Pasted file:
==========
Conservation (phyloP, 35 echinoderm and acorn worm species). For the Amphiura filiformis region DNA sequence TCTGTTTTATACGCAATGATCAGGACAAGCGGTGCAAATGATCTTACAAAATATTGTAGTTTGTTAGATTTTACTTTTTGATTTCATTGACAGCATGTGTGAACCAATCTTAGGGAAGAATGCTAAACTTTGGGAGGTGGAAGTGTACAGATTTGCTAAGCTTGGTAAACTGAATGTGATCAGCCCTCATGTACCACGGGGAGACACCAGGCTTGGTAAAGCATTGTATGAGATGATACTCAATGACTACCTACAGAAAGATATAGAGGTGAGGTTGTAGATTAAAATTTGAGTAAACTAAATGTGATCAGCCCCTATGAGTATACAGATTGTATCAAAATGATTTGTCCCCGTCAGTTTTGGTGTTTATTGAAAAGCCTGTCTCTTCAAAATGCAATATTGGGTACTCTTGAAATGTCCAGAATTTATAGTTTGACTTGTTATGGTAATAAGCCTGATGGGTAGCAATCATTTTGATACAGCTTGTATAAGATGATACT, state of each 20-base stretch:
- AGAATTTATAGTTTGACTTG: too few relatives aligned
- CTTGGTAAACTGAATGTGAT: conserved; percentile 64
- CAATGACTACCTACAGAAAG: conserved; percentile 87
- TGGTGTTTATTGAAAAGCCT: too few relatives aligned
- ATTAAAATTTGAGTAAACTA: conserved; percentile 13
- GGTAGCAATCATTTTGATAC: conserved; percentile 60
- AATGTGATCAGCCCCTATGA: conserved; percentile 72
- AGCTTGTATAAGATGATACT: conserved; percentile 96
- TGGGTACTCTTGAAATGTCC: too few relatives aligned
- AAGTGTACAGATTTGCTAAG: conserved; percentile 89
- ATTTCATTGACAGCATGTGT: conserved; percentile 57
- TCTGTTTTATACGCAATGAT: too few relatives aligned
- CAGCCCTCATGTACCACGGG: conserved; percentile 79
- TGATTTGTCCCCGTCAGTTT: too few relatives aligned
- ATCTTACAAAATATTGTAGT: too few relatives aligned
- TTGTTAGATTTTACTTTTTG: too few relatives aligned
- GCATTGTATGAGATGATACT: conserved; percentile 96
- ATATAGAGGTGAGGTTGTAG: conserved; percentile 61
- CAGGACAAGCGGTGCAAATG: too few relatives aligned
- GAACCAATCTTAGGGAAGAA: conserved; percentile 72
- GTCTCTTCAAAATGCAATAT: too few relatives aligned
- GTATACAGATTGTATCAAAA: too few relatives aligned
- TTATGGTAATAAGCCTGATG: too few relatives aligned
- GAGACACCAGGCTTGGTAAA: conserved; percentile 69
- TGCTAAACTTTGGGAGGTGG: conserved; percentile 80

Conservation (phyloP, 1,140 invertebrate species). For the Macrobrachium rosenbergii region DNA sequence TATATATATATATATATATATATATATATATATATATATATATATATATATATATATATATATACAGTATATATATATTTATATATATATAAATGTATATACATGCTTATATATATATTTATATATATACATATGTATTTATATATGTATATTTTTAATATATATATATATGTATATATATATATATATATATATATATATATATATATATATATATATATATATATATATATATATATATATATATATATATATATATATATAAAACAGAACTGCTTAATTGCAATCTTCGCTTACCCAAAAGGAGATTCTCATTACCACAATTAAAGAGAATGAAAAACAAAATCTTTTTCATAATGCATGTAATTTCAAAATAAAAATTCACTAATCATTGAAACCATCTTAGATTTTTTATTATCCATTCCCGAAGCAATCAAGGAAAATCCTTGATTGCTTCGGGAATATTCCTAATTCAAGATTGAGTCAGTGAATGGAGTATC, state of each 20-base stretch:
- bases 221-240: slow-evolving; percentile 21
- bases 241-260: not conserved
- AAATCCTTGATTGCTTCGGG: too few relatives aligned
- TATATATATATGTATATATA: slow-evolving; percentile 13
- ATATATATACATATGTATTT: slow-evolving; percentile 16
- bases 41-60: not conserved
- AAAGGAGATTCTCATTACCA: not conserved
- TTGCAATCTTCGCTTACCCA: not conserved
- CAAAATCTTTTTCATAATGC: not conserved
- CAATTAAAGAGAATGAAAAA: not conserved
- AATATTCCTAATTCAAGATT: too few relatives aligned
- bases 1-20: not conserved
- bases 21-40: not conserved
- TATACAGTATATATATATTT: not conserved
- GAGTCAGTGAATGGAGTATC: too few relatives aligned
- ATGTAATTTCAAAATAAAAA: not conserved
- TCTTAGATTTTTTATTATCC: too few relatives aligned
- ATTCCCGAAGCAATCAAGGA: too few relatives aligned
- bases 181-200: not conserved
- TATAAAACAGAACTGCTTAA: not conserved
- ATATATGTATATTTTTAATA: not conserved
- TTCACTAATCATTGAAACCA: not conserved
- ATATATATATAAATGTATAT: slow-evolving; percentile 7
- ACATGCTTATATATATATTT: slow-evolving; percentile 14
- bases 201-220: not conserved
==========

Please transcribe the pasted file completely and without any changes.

Conservation (phyloP, 35 echinoderm and acorn worm species). For the Amphiura filiformis region DNA sequence TCTGTTTTATACGCAATGATCAGGACAAGCGGTGCAAATGATCTTACAAAATATTGTAGTTTGTTAGATTTTACTTTTTGATTTCATTGACAGCATGTGTGAACCAATCTTAGGGAAGAATGCTAAACTTTGGGAGGTGGAAGTGTACAGATTTGCTAAGCTTGGTAAACTGAATGTGATCAGCCCTCATGTACCACGGGGAGACACCAGGCTTGGTAAAGCATTGTATGAGATGATACTCAATGACTACCTACAGAAAGATATAGAGGTGAGGTTGTAGATTAAAATTTGAGTAAACTAAATGTGATCAGCCCCTATGAGTATACAGATTGTATCAAAATGATTTGTCCCCGTCAGTTTTGGTGTTTATTGAAAAGCCTGTCTCTTCAAAATGCAATATTGGGTACTCTTGAAATGTCCAGAATTTATAGTTTGACTTGTTATGGTAATAAGCCTGATGGGTAGCAATCATTTTGATACAGCTTGTATAAGATGATACT, state of each 20-base stretch:
- AGAATTTATAGTTTGACTTG: too few relatives aligned
- CTTGGTAAACTGAATGTGAT: conserved; percentile 64
- CAATGACTACCTACAGAAAG: conserved; percentile 87
- TGGTGTTTATTGAAAAGCCT: too few relatives aligned
- ATTAAAATTTGAGTAAACTA: conserved; percentile 13
- GGTAGCAATCATTTTGATAC: conserved; percentile 60
- AATGTGATCAGCCCCTATGA: conserved; percentile 72
- AGCTTGTATAAGATGATACT: conserved; percentile 96
- TGGGTACTCTTGAAATGTCC: too few relatives aligned
- AAGTGTACAGATTTGCTAAG: conserved; percentile 89
- ATTTCATTGACAGCATGTGT: conserved; percentile 57
- TCTGTTTTATACGCAATGAT: too few relatives aligned
- CAGCCCTCATGTACCACGGG: conserved; percentile 79
- TGATTTGTCCCCGTCAGTTT: too few relatives aligned
- ATCTTACAAAATATTGTAGT: too few relatives aligned
- TTGTTAGATTTTACTTTTTG: too few relatives aligned
- GCATTGTATGAGATGATACT: conserved; percentile 96
- ATATAGAGGTGAGGTTGTAG: conserved; percentile 61
- CAGGACAAGCGGTGCAAATG: too few relatives aligned
- GAACCAATCTTAGGGAAGAA: conserved; percentile 72
- GTCTCTTCAAAATGCAATAT: too few relatives aligned
- GTATACAGATTGTATCAAAA: too few relatives aligned
- TTATGGTAATAAGCCTGATG: too few relatives aligned
- GAGACACCAGGCTTGGTAAA: conserved; percentile 69
- TGCTAAACTTTGGGAGGTGG: conserved; percentile 80

Conservation (phyloP, 1,140 invertebrate species). For the Macrobrachium rosenbergii region DNA sequence TATATATATATATATATATATATATATATATATATATATATATATATATATATATATATATATACAGTATATATATATTTATATATATATAAATGTATATACATGCTTATATATATATTTATATATATACATATGTATTTATATATGTATATTTTTAATATATATATATATGTATATATATATATATATATATATATATATATATATATATATATATATATATATATATATATATATATATATATATATATATATATATATATAAAACAGAACTGCTTAATTGCAATCTTCGCTTACCCAAAAGGAGATTCTCATTACCACAATTAAAGAGAATGAAAAACAAAATCTTTTTCATAATGCATGTAATTTCAAAATAAAAATTCACTAATCATTGAAACCATCTTAGATTTTTTATTATCCATTCCCGAAGCAATCAAGGAAAATCCTTGATTGCTTCGGGAATATTCCTAATTCAAGATTGAGTCAGTGAATGGAGTATC, state of each 20-base stretch:
- bases 221-240: slow-evolving; percentile 21
- bases 241-260: not conserved
- AAATCCTTGATTGCTTCGGG: too few relatives aligned
- TATATATATATGTATATATA: slow-evolving; percentile 13
- ATATATATACATATGTATTT: slow-evolving; percentile 16
- bases 41-60: not conserved
- AAAGGAGATTCTCATTACCA: not conserved
- TTGCAATCTTCGCTTACCCA: not conserved
- CAAAATCTTTTTCATAATGC: not conserved
- CAATTAAAGAGAATGAAAAA: not conserved
- AATATTCCTAATTCAAGATT: too few relatives aligned
- bases 1-20: not conserved
- bases 21-40: not conserved
- TATACAGTATATATATATTT: not conserved
- GAGTCAGTGAATGGAGTATC: too few relatives aligned
- ATGTAATTTCAAAATAAAAA: not conserved
- TCTTAGATTTTTTATTATCC: too few relatives aligned
- ATTCCCGAAGCAATCAAGGA: too few relatives aligned
- bases 181-200: not conserved
- TATAAAACAGAACTGCTTAA: not conserved
- ATATATGTATATTTTTAATA: not conserved
- TTCACTAATCATTGAAACCA: not conserved
- ATATATATATAAATGTATAT: slow-evolving; percentile 7
- ACATGCTTATATATATATTT: slow-evolving; percentile 14
- bases 201-220: not conserved